By Joad Shaban
Kinesiology taping (KT) was developed by Dr. Kenzo Kase in the 1970’s. He discovered that lifting the skin away from the underlying tissues, improved range of motion and decreased pain in joints and muscles.
Kinesiology Tape, is a thin tape made of porous material based in cotton. It has the potential to stretch up to 120-140% of its resting length. The porous quality of KT allows air to pass through to the skin, limiting skin irritation and allowing the skin to sweat and move normally.
KT manufactures claim the tape helps improve athletes’ range of motion, functional performance, and increase strength.
How does KT work ?
Theory One: Lifting the skin from the underlying tissue increases blood circulation to the local soft tissues. This in turn releases muscular tension and hence a better range of motion is facilitated.
Theory Two: Sensory Feedback.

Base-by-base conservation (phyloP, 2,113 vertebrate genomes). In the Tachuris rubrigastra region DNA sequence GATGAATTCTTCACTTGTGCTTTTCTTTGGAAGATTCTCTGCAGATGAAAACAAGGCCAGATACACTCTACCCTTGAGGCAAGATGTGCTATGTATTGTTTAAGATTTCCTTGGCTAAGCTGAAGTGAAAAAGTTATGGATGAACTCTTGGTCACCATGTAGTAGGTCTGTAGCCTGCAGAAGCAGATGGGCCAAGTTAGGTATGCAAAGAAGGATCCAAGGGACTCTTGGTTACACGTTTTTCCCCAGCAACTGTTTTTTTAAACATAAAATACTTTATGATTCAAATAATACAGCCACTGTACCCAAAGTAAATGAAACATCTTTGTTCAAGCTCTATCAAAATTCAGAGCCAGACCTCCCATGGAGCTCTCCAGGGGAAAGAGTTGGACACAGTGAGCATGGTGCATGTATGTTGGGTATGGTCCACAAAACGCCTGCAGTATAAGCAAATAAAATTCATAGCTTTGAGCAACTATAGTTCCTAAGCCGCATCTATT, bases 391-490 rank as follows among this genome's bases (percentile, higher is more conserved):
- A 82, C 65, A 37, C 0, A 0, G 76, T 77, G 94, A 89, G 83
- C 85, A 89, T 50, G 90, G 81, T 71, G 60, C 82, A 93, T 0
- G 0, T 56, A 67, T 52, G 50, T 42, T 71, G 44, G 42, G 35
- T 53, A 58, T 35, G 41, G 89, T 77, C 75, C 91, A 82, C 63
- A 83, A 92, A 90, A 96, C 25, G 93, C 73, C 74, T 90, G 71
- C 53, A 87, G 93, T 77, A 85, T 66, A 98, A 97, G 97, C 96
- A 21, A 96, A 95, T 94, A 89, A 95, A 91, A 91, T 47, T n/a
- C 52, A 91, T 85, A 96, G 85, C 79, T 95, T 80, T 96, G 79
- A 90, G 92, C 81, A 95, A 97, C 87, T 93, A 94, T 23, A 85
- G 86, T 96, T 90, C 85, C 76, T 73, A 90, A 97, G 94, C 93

Application of KT on the skin stimulates the bodies proprioceptive receptors. These feed the brain information about the joints positioning and movement. This increased awareness helps to reduce the natural fear of painful movement.
Use of KT in Practise
- To help to support Joints and muscles,
- Local swelling reduction
- Local Pain reduction.
- Increased confidence to reinstate movement in injured areas.
KT has become increasingly popular, particularly since the 2008 Beijing Olympic Games. Increasing numbers of athletes and practitioners are using it every year.
KT is used in many areas of Osteopathy and physiotherapy, partially with musculo-skeletal, joint and ligament problems.
Original by Joad Shaban. Revised by Claire Howard-Robinson.